Jurisprudence

Susan Collins and Lisa Murkowski Think Donald Trump Is No Longer a Danger

Collins and Murkowski walking together through the halls of Congress.
Sens. Susan Collins and Lisa Murkowski arrive to a closed-door lunch meeting of GOP senators at the U.S. Capitol in October 2018.
Drew Angerer/Getty Images

On Wednesday, the Senate is voting to acquit President Donald Trump of abuse of power and obstruction of Congress following a marathon few days of speeches, half of which came from Republican senators justifying their votes to acquit. Having listened through the hodgepodge of whataboutism, process complaints, and occasional outright fascism, one hesitates to focus on Sens. Lisa Murkowski and Susan Collins because their reputations as GOP “moderates” have always been more a stylist’s branding choice than reality, and because holding Republican women in power to a higher standard than men has never redounded to the benefit of anyone, including women. But when powerful women who should see through the gaslighting instead pick up the proffered gaslighting torch and set small brushfires, it’s worth taking note. Certainly, the Susan Collins who persuaded herself that Christine Blasey Ford was confused and that Brett Kavanaugh would vote to uphold Roe was never going to get it right about Donald Trump, even before she announced her vote to acquit him. And certainly the Lisa Murkowski who was willing to vote against Kavanaugh was likely destined to capitulate when it came to impeachment. One could nevertheless wish for coherent constitutional arguments. Instead, there were vague and conclusory feelings.

Murkowski wants you to know that she is sad. We know she is sad because it is the word she used to describe that feeling she gets when the branch of government charged with checking the other branch of government wholly abdicates its responsibility to do so. And she emphatically wants you to know that Congress, which has failed to check the executive, is to blame for this failure: “This process has been the apotheosis of the problem of congressional abdication,” Murkowski said, in her transcendently incoherent floor speech on Monday evening, explaining her own abdication. “Through the refusal to exercise war powers, or relinquishing the power of the purse, selective oversight and unwillingness to check emergency declarations designed to skirt Congress—we have failed.” Having excoriated Congress for its failure to check the runaway executive branch, she then announced her vote to refuse to check the runaway executive branch. It was like a surgeon watching a patient bleed out on the table, while refusing to pick up a scalpel, while also blaming the concept of surgery.

Let the record also reflect that Murkowski fully and completely faults the president for conduct that is “shameful and wrong,” and is convinced that he has “degraded the office” and also, sadly—for to be clear she is very sad—she “cannot vote to convict.” Because, she argued, “the Constitution provides for impeachment but does not demand it in all instances.” So, Murkowski wants you to understand that since the Constitution does not force her to impeach, she cannot.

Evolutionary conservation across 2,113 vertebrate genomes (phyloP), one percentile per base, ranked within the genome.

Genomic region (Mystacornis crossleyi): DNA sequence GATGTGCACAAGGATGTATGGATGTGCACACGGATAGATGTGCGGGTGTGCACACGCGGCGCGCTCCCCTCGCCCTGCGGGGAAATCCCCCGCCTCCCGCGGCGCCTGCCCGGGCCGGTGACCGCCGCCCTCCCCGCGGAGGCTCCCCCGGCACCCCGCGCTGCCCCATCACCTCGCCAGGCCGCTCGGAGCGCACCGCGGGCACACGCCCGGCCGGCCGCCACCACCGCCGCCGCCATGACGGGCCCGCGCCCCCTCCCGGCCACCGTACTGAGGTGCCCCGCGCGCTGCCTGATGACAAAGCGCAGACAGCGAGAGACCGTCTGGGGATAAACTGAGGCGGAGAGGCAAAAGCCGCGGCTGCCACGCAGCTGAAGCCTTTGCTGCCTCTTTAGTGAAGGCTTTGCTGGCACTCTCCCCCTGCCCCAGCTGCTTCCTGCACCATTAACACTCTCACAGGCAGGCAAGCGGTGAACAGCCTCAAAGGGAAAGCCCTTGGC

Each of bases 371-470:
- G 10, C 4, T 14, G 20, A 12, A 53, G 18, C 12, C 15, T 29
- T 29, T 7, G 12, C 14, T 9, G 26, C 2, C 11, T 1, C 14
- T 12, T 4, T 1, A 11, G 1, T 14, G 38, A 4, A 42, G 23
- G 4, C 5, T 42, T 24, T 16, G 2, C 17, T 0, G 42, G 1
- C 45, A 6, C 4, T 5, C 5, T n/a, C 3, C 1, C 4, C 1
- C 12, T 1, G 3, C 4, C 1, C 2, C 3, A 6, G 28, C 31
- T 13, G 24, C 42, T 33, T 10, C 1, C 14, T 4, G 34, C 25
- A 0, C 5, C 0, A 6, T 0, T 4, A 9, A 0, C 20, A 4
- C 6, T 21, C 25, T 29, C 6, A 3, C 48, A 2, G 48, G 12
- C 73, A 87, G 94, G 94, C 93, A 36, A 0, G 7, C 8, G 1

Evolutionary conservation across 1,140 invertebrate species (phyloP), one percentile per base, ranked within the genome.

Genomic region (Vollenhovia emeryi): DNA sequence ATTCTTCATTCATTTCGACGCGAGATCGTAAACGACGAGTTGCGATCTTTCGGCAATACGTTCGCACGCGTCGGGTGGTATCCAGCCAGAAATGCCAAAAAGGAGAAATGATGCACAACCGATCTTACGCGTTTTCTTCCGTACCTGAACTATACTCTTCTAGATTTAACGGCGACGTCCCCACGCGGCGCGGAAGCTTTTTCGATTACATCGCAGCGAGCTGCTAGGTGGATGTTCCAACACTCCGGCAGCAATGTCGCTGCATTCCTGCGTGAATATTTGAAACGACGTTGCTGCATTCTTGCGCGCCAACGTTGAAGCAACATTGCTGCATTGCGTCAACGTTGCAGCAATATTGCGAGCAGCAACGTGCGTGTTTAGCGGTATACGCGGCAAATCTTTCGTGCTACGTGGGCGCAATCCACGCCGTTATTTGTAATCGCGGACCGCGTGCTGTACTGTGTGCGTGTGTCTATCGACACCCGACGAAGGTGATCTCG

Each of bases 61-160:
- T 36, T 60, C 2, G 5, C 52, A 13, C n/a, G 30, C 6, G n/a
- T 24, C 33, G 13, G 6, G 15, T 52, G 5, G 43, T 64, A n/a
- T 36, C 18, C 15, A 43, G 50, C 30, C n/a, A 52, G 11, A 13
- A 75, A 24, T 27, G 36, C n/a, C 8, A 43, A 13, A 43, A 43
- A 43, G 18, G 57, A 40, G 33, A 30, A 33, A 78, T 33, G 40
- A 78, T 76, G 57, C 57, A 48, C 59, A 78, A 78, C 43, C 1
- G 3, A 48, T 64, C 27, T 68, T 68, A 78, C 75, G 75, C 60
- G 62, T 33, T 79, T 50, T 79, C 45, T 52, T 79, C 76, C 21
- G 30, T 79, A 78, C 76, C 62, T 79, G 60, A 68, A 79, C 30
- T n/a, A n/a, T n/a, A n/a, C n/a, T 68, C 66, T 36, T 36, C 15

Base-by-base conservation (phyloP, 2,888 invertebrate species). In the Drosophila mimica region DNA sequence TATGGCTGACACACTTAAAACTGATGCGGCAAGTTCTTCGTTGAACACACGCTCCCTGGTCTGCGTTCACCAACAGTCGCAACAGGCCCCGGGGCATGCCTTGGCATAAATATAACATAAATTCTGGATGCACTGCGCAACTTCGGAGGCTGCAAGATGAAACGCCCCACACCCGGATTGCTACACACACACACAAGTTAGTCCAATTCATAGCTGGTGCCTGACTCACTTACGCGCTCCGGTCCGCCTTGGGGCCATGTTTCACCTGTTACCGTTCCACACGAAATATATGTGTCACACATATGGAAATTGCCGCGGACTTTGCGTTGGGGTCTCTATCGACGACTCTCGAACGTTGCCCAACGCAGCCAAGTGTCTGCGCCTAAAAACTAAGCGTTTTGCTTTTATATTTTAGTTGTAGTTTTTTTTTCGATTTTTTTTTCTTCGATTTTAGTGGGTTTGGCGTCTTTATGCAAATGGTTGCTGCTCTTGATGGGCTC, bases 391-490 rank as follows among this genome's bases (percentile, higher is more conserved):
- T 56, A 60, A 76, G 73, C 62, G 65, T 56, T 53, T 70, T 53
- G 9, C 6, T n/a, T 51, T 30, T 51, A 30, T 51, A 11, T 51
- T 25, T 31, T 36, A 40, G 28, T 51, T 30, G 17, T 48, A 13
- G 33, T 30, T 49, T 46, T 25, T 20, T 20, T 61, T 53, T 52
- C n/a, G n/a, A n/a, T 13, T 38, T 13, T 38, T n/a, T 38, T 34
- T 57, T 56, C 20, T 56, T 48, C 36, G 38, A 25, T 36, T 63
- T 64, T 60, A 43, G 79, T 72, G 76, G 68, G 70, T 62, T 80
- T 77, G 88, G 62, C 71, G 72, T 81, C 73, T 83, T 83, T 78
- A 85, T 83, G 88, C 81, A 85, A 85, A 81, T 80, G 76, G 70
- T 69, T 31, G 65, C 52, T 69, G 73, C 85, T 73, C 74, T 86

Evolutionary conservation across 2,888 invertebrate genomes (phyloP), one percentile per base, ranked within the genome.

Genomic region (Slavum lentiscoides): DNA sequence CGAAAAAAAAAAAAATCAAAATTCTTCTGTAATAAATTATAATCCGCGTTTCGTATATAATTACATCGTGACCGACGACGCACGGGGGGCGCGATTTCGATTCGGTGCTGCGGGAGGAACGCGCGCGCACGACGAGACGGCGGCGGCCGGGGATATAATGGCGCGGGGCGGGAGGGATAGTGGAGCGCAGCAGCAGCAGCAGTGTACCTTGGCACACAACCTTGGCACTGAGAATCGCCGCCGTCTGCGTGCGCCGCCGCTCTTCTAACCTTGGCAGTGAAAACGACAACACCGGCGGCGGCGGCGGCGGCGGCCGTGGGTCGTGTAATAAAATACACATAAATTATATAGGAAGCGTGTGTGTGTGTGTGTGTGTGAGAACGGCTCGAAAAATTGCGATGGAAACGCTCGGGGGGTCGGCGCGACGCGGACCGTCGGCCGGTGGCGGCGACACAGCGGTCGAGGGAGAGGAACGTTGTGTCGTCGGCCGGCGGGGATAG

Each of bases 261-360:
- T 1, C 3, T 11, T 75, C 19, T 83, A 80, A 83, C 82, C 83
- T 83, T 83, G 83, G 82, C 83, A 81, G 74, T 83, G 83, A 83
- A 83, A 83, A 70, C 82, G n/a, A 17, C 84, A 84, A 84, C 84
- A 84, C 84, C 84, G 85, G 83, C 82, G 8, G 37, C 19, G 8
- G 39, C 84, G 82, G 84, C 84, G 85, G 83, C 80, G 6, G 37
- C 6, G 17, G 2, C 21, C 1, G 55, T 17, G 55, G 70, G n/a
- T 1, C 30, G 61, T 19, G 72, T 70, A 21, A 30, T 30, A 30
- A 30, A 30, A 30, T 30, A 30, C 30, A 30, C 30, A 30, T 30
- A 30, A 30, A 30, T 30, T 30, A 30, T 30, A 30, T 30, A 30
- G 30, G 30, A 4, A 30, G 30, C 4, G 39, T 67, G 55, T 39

Most importantly, having removed this little fracas over Ukraine from the Court of Constitutional Democracy to the Court of Lisa Murkowski’s Feelings, the senator from Alaska also wants you to understand that her sadness is the fault of everybody—and by this she means quite literally everybody—but Lisa Murkowski. Murkowski was quick to name-check those who have failed to act appropriately in response to the president’s inappropriate behavior: First there was the House, which “rushed” the impeachment process through and which somehow “rotted” the “foundation” of the entire effort. Also, the House should have pursued censure, which, to be sure, would also have been rushed and partisan. Somehow, though, its failure to do the one thing somehow means that it had bungled the other. That made her sad.

But then after articulating that “the House failed in its responsibilities” it was time for the Senate to bear some of the blame. “The Senate should be ashamed by the rank partisanship that has been on display here,” Murkowski tutted, with sadness, faulting her fellow senators for initiating the impeachment trial with closed minds. Murkowski, to be sure, had earlier voted against allowing any evidence, presumably because there is a difference between having a closed mind before the trial and a closed mind during it. Her virtue lies in the fact that she opted to have a closed mind only after declining to hear any evidence. Murkowski also wanted you to know that both sides were to blame, specifically blaming the leader of the Democratic side, Minority Leader Chuck Schumer, for not immediately agreeing with Majority Leader Mitch McConnell’s terms of engagement that included the first-ever Senate impeachment trial with no witnesses and no documents. Had absolutely everyone capitulated in advance of the trial, there would have been more unity and less polarization, she implies.